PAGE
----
Under Prairie Skies: The Plants and Native Peoples of the Northern Plains (Paperback)
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In Under Prairie Skies, C. Thomas Shay asks and answers the question, What role did plants play in the lives of early inhabitants of the northern Great Plains? Since humans arrived at the end of the Ice Age, plants played important roles as Native peoples learned which were valuable foods, which held medicinal value, and which were best for crafts.
Incorporating Native voices, ethnobotanical studies, personal stories, and research techniques, Under Prairie Skies shows how, since the end of the Ice Age, plants have held a central place in the lives of Native peoples. Eventually some groups cultivated seed-bearing annuals and, later, fields of maize and other crops. Throughout history, their lives became linked with the land, both materially and spiritually.
About the Author
C. Thomas Shay is a senior scholar in the Department of Anthropology at the University of Manitoba. He is the author of The Itasca Bison Kill Site: An Ecological Analysis, as well as numerous articles and book chapters.
“There should be a book like this one for each region of the United States—a ‘big picture’ guide to landscapes, original inhabitants, and plants that anchors school curricula, welcomes visitors to new places, and invites residents to think more deeply about where they live. It is a sweeping survey of northern Great Plains landscapes and an engaging retrospective on the lives of the people and plants found there, including that of the author.”—Jonathan Hancock, H-Environment
"This is a loving memoir of a life lived studying the Northern Plains with all the paraphernalia necessary to allow readers to follow the author into the field."—L. L. Johnson, Choice
"The history of the use of the plants of the prairies of the Northern Plains is written as a story for the general reader but it supplies the necessary scientific documentation, scientific nomenclature, and references and notes to satisfy more demanding scientific readers. It is recommended reading for those interested in prairies, their plants, and the Native peoples whose lives were dependent upon them."—Kenneth P. Vogel, Nebraska History
"These close connections of Indigenous peoples to the land, their reverence and respect for natural resources, and their ability to utilize them sustainably are lessons we should all be mindful of as we continue to shape and depend upon this landscape we call home."—Steven L. Matzner, South Dakota History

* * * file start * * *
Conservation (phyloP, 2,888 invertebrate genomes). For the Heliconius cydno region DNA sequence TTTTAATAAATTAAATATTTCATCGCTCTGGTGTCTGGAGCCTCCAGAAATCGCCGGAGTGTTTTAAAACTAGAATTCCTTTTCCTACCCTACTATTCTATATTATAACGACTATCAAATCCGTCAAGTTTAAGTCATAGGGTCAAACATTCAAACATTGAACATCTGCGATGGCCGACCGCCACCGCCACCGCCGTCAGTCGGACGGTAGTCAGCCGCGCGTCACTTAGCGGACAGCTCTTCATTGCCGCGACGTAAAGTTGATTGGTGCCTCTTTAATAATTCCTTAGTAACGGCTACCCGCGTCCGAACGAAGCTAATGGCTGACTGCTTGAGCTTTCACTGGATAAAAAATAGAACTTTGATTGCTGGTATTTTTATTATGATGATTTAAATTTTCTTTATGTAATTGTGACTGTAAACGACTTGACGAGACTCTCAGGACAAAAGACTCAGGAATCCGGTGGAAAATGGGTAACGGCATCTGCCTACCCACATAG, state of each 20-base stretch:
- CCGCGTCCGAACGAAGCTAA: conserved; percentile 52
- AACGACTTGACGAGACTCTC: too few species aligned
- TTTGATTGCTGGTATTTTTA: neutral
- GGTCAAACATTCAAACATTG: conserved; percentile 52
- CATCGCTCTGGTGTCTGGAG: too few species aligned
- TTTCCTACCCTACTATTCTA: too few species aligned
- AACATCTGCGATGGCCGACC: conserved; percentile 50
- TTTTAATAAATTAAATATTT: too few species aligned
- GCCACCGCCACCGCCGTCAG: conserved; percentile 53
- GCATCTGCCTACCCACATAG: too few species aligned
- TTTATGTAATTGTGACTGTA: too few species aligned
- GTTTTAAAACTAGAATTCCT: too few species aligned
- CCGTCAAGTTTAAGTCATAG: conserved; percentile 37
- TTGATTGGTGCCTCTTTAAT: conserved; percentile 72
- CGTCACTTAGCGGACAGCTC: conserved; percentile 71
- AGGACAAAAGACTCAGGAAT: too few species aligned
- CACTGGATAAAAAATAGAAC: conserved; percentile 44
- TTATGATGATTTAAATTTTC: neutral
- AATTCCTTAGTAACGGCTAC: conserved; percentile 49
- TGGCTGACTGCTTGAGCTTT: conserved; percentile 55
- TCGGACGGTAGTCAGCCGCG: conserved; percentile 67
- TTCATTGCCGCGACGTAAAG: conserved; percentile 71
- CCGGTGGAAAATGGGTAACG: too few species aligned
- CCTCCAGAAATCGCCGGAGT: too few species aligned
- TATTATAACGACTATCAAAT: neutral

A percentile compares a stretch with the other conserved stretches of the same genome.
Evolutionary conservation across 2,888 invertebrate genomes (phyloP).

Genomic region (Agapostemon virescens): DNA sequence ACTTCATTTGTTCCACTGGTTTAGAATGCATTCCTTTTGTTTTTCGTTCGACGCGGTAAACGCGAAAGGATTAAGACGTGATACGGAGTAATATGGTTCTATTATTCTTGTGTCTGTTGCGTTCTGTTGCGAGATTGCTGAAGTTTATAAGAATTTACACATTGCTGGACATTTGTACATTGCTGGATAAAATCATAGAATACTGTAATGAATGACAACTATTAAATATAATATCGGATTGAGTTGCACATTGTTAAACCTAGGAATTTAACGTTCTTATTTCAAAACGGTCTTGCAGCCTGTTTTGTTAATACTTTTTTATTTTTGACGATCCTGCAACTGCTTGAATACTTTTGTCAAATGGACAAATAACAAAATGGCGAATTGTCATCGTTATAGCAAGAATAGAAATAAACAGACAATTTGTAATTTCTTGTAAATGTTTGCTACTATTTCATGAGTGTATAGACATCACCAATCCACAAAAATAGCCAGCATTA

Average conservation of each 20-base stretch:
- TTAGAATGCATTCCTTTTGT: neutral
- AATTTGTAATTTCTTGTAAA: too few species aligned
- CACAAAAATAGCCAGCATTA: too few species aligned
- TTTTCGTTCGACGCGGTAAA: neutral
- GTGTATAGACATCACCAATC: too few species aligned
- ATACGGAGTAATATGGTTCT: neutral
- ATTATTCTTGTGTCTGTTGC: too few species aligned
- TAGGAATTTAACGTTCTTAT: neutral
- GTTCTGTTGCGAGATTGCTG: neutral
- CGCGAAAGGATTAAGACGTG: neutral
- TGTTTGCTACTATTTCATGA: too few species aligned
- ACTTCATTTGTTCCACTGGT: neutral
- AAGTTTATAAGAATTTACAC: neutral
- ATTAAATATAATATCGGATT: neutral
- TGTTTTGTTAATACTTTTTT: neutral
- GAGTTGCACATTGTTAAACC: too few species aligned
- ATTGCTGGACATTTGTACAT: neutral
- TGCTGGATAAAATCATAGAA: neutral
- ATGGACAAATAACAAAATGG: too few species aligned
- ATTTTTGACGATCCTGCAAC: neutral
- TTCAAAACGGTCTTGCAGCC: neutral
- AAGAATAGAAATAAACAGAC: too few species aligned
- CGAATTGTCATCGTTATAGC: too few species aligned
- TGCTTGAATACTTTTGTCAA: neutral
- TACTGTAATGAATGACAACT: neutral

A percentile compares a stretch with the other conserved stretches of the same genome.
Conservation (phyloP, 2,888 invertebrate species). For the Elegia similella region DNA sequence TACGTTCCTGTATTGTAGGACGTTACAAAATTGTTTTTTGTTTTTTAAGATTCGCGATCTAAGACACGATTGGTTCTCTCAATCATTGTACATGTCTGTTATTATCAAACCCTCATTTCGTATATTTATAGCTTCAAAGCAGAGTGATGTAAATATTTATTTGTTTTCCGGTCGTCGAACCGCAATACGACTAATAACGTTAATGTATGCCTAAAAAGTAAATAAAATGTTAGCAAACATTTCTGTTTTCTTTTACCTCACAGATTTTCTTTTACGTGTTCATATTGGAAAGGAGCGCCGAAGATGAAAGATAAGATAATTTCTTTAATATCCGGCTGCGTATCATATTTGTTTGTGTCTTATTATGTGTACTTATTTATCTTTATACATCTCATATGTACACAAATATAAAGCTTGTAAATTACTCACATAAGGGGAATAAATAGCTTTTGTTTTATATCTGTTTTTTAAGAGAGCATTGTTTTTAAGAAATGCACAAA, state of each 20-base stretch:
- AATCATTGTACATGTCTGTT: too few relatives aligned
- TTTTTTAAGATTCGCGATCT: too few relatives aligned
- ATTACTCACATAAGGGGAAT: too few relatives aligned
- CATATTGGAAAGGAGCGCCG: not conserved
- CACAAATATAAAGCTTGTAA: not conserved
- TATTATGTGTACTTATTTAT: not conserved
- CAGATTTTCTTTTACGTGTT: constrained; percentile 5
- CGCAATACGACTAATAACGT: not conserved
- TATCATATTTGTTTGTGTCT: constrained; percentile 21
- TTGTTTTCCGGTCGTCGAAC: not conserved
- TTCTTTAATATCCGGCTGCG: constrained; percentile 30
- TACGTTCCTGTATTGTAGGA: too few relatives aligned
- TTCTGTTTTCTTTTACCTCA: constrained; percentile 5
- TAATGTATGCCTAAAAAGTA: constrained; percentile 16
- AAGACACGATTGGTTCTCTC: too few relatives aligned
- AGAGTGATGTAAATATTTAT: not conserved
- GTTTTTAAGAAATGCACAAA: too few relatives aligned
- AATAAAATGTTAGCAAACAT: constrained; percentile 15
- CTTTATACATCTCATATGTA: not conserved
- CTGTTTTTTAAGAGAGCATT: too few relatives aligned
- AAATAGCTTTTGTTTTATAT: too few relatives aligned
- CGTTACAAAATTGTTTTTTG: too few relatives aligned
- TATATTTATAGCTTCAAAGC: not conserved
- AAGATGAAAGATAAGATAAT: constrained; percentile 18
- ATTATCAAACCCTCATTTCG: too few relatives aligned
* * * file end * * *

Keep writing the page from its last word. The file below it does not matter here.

"To the uninitiated, the Northern Plains may appear flat, barren, treeless, and stark, echoing its nineteenth-century characterization as the Great American Desert. Yet through the eyes of anthropologist and ethnobotanist C. Thomas Shay, the plains come alive, pulsing with life and energy, blanketed with plant life that has supported human occupation for thousands of years. In a book that is part memoir, part travelogue, part botanical and archeological handbook, Shay casts an interpretive eye over the interactions of plants and peoples before the coming of Europeans."—Joseph Jastrzembski, Journal of Folklore Research Reviews
“Under Prairie Skies is a beautiful love story, pure and simple. C. Thomas Shay writes with deep affection, profound knowledge, and obvious fascination about the plants, places, and Native peoples of the North American prairies.”—Nancy J. Turner, distinguished professor emerita in the School of Environmental Studies at the University of Victoria
“As engaging as a National Geographic documentary! Blending science and the humanities, Under Prairie Skies takes its place alongside such classics as Melvin Gilmore’s Prairie Smoke and Robin Wall Kimmerer’s Braiding Sweetgrass.”—Lance M. Foster, tribal historic preservation officer and vice chairman of the Iowa Tribe of Kansas and Nebraska
“C. Thomas Shay skillfully blends ecology, archaeology, botany, and traditional knowledge, revealing the entangled histories of northern plains peoples and environments. Focusing on the wild and domesticated plants they used, he tells a compelling story of human resourcefulness and resilience.”—William Green, former state archaeologist of Iowa and director emeritus of the Logan Museum of Anthropology at Beloit College
“The author’s personal vignettes add warmth, scientific insight, and sometimes drama. The volume is beautifully illustrated and fully but unobtrusively referenced. It invites us to visit, explore, and learn more about [the northern plains’] diverse cultural and natural resources.”—Gayle Fritz, professor of anthropology emerita at Washington University in Saint Louis